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Price of hot rolled coil rose roughly 10% in November to  ₹47,000 per tonne while that of rebars rose 13% to  ₹44,000. (Photo: Reuters)
Price of hot rolled coil rose roughly 10% in November to 47,000 per tonne while that of rebars rose 13% to 44,000. (Photo: Reuters)

Steel companies to witness a blockbuster Q3

  • Domestic steel firms raised prices of the metal four times in October and November, but have managed to keep them lower or, in some cases, on a par with the landed cost of imported steel as global prices strengthen

MUMBAI: Large steel companies are set to deliver a blockbuster performance in the third quarter of this fiscal as rising steel prices, low input costs and recovering domestic demand drive their margins to multi-year highs. With the monsoon season over and a visible pick-up in economic activity across the board, industry analysts expect steel companies to stage a comeback in the second half of the year.

"Indian steel spreads have risen by about 25% in Q3FY21 and are at a three-year high," as per a report by brokerage firm Motilal Oswal. “We expect spreads to stay strong on the back of a domestic demand recovery and higher regional prices. The improvement in EBITDA/tonne (earnings before interest, tax, depreciation and amortization) should be even higher on an improving sales mix, lower exports and higher value-added sales."

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Domestic steel firms raised prices of the metal four times in October and November, but have managed to keep them lower or, in some cases, on a par with the landed cost of imported steel as global prices strengthen.

For instance, the price of hot rolled coil, a key flat steel product, rose roughly 10% in November to 47,000 per tonne while prices of rebars, a measure of the price movement in long steel products, rose 13% to 44,000 per tonne. As global rates have continued to tick higher on the back of Chinese appetite for the metal, analysts predict that steel producers will be able to continue to raise prices in December as well.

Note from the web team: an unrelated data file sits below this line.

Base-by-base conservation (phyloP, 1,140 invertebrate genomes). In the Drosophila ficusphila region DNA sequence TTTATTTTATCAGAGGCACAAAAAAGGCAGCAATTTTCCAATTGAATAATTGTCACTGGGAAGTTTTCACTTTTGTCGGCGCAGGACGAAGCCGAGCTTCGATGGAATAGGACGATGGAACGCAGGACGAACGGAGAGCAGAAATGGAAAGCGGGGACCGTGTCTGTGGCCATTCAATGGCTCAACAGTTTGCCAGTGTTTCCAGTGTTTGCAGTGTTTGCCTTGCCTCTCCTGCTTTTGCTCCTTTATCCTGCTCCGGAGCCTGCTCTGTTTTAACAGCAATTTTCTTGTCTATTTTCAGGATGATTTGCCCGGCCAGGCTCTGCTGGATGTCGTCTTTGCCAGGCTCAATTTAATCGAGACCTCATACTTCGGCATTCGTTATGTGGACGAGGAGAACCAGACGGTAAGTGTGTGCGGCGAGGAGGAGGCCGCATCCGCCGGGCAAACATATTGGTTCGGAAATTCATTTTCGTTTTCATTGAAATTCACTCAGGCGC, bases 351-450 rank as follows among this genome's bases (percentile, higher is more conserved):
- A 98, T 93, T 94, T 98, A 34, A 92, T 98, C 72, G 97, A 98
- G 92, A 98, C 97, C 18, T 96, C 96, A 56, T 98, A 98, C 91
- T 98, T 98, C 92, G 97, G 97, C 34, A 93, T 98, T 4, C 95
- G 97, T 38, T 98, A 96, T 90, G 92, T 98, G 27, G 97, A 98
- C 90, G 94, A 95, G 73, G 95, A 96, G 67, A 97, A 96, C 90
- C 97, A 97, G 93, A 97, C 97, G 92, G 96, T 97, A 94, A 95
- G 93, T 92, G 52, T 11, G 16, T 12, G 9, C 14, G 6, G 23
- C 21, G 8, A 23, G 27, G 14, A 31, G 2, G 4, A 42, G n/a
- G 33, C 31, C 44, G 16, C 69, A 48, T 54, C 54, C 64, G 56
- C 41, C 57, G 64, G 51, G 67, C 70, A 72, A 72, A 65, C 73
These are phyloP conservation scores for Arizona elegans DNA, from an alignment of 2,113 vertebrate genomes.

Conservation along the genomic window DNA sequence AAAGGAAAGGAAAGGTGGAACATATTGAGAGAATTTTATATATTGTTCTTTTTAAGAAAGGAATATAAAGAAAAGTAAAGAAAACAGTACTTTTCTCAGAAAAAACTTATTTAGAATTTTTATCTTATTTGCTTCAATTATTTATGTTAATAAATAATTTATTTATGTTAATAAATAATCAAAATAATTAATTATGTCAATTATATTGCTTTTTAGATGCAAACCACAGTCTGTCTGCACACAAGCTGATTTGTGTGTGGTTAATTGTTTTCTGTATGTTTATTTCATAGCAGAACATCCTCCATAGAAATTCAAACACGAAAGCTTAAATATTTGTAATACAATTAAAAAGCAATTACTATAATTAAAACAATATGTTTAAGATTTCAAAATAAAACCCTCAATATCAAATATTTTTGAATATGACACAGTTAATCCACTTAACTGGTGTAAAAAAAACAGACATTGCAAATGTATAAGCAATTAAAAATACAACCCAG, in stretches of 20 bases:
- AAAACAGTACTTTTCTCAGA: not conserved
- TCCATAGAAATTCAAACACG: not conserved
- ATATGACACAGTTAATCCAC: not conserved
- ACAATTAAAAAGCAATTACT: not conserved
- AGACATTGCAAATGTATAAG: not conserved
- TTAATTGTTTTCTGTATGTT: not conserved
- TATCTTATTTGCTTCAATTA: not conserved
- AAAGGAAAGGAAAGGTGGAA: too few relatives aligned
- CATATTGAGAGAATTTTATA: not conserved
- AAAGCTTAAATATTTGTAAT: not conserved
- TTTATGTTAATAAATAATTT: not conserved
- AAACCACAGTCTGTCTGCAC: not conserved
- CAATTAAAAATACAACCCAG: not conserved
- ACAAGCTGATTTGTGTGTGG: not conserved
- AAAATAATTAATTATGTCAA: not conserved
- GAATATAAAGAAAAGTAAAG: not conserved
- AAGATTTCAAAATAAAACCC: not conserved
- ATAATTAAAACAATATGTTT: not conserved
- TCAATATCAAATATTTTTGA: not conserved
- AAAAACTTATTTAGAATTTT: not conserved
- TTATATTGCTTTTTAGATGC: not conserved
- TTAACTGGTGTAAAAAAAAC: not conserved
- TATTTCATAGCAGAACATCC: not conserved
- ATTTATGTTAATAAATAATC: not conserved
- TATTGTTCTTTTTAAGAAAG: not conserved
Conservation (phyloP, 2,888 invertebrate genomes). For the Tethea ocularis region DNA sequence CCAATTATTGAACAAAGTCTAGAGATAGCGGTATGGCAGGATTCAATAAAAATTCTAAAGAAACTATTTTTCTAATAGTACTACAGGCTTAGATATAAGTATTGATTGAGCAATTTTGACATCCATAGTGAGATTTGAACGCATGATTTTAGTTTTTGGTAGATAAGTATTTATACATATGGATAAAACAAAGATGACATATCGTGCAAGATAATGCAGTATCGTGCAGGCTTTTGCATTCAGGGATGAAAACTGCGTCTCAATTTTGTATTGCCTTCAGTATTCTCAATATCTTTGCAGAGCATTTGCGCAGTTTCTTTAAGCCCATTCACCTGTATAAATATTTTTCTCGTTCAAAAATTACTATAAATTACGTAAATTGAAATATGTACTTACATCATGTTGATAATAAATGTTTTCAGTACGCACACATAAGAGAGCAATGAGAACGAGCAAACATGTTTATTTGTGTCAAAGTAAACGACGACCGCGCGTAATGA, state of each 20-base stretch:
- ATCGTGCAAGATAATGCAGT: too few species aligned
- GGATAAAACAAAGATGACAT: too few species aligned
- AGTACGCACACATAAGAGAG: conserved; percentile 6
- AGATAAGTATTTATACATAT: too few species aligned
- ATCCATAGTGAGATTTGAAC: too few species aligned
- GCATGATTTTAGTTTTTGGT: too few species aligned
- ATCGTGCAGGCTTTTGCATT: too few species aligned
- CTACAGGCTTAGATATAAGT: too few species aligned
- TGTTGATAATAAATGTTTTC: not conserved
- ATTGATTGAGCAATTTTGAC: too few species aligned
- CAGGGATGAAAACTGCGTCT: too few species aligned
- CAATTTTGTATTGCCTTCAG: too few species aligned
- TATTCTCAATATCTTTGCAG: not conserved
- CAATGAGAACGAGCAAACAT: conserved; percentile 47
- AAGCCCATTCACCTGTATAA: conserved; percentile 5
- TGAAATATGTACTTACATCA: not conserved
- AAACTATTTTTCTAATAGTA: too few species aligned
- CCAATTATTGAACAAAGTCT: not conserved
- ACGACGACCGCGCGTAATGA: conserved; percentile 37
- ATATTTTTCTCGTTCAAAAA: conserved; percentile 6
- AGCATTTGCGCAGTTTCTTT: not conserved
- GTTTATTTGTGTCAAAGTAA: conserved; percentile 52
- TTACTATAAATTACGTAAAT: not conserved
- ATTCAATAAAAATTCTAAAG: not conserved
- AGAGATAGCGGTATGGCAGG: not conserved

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"The third quarter will be a blockbuster quarter for the steel industry," Amit Dixit, assistant vice-president – research, Edelweiss Securities, told Mint. “We are going to see record high margins. Spot prices for steel have moved up and companies have been able to renew their supply contracts, particularly to the automotive sector, at a premium. Tata Steel, for instance, has said its realizations per tonne will rise by 5000 this quarter. Compared to the Ebitda/tonne of about 12,000 in Q2, 17,000 realisation per tonne will be among the highest that it has reported."

While iron ore prices remain high, the cost of coking coal--a key input in the blast furnaces that large steel players operate to manufacture crude steel--has come down. Import prices plunged to a 52-month low by mid-November, declining 27% since early-October in anticipation of a global glut in the medium term with the reported verbal notice of a ban on Australian coal imports by China.

A revival in demand has helped absorb the impact of recent price hikes.

"Hot rolled coil prices have shot up globally, and steel prices are strong in India and Europe; so we’re in a sweet spot just now," TV Narendran, CEO and MD, Tata Steel, had told Mint last month while discussing the company’s second quarter results.

Narendran said demand revival has been broad-based, beginning with rural economy and then spreading to passenger and commercial vehicles and now, the construction sector. "There’s demand from supply chain managers (for building warehouses), we’re seeing growth in oil and gas segment, water infrastructure, renewable energy. Steel is used in practically every sector."

Seshagiri Rao, joint MD and group CFO, JSW Steel, told Mint that he was very bullish on the steel sector. "In flat steel, demand is more than supply today, particularly of hot rolled coil...With long products, there was some volatility in the first two quarters because of covid and then seasonal factors. I think that will reverse in Q3 and Q4."

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